HIGHTOWER: Lobbyists And Lawmakers Rendezvous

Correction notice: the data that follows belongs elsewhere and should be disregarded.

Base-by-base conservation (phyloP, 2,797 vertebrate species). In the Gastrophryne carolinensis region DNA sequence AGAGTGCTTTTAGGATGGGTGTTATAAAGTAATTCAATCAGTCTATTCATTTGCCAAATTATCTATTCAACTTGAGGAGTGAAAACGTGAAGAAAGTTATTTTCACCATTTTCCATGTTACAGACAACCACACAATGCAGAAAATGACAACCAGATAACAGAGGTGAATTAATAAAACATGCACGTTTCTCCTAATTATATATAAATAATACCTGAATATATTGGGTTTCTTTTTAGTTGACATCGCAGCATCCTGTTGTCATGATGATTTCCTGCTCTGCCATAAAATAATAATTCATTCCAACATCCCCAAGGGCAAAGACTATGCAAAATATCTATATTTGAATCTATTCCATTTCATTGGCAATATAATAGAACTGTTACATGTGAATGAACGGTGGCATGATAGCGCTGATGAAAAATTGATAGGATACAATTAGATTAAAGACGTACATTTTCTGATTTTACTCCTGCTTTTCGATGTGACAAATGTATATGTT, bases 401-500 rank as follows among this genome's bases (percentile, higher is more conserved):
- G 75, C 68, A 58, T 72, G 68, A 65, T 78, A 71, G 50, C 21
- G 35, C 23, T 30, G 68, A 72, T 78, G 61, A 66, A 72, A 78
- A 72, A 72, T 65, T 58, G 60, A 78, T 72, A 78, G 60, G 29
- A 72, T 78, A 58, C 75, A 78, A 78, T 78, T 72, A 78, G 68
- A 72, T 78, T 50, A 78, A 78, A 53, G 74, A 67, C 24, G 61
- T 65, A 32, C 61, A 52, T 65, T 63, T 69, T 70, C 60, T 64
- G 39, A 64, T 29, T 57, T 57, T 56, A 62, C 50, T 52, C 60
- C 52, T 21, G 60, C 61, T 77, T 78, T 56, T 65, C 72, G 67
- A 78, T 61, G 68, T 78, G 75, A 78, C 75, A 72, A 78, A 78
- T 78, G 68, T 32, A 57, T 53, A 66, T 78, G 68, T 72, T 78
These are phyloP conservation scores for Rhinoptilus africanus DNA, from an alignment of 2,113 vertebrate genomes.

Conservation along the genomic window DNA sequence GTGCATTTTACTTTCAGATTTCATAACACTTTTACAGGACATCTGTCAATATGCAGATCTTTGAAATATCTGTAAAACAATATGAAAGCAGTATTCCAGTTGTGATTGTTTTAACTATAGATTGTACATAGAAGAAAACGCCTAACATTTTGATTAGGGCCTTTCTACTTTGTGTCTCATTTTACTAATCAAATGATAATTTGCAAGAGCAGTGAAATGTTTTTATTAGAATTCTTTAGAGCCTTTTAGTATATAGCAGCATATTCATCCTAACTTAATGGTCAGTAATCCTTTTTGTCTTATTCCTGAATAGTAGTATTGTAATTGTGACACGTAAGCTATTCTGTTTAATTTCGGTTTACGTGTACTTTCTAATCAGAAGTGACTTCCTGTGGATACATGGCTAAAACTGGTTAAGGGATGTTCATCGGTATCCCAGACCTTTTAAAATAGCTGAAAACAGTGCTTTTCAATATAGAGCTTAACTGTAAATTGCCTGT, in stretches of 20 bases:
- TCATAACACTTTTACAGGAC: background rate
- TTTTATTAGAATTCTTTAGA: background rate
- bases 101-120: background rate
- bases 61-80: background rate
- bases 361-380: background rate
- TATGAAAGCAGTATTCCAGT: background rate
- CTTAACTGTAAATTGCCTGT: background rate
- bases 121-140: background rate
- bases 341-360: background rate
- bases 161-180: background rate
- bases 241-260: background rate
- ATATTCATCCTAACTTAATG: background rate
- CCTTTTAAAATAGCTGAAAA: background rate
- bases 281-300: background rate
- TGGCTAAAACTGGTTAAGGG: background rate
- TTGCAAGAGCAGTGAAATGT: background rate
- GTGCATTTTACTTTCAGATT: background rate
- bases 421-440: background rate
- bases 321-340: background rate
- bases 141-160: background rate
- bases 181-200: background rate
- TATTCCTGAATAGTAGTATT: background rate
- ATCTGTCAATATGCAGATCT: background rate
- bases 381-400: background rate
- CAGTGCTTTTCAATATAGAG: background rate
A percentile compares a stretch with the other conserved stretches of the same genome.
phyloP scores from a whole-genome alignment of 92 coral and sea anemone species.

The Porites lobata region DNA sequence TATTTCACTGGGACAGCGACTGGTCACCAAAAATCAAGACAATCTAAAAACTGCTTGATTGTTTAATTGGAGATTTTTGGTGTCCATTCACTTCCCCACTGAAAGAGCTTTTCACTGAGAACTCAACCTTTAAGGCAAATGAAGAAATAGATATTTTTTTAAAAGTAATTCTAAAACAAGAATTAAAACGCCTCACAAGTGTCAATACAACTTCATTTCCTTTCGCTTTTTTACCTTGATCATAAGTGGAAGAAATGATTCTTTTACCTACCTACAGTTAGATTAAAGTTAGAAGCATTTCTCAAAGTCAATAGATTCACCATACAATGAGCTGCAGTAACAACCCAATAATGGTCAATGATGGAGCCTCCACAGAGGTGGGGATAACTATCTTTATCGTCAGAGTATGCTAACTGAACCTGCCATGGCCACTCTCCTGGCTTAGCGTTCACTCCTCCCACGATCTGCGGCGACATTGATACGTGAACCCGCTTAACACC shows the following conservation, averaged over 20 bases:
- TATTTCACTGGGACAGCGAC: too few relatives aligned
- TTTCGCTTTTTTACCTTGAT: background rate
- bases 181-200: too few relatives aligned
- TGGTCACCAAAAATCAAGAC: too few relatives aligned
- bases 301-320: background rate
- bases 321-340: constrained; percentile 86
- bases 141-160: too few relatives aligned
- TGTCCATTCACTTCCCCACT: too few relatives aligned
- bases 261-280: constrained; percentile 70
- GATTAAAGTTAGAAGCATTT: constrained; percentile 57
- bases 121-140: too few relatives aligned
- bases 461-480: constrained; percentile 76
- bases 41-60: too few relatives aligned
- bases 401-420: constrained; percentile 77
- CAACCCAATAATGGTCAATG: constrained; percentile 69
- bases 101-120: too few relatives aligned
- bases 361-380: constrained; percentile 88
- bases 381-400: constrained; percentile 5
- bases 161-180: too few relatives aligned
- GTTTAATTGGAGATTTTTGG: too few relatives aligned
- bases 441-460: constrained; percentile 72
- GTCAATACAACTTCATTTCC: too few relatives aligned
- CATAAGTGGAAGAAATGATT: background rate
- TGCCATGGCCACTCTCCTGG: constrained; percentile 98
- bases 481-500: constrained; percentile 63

Maybe you had a few friends over to watch the Super Bowl last month, serving up a fridge full of brewskis and a bucket of onion dip.But did you think of charging them $6,000 each to watch the game with you? John Linder and Bill Paxon did. Linder is from Georgia and Paxon from New York -- two top-ranking Republicans in congress who whored-out on Super Bowl Sunday for any corporate lobbyist who would pay $6,000-a-pop to sit with them at the game and whisper sweet nothings in their ears.If lobbyists wanted a cheaper date, they could have had Democrat David Bonior and the whole Louisiana congressional delegation at the Super Bowl for only $2,500.Maybe football isn't your cup of tea. How about skiing? Rep. Michael Oxley of Ohio and other Republican lawmakers who oversee legislation affecting utilities played hosts to more than 40 industry lobbyists for several days of skiing and hobnobbing in Vail, Colorado. The lobbyists paid $3,000 each to be part of this exclusive rendezvous, plus paying for their air fares and for rooms costing up to $1,785 a night. Wow, you want to make sure you get kissed for that kind of moolah.In addition to quality-time with the lawmakers on the ski lifts and intimate dinners with them at night, the lobbyists got a closed-door policy briefing from these key committee members each morning. One lobbyist explained to The New York Times why it is worth the big bucks to spend a lost weekend like this," You become more of a known quantity to a lot of congressmen. You become really familiar when you go out with them on these trips. You're not just a name on a tag."Representative Oxley himself snapped, "This is all perfectly legal."Yeah, Mike, but only because whores like you write the rules on what's legal. To help chase the whores out of the Capitol, contact the Center for Responsive Politics at 202-857-0044. For More Information: Center for Responsive Politics at (202) 857-0044Source: "A special deal for Lobbyists: A Getaway with Lawmakers" by Leslie Wayne. New York Times: January 26, 1997.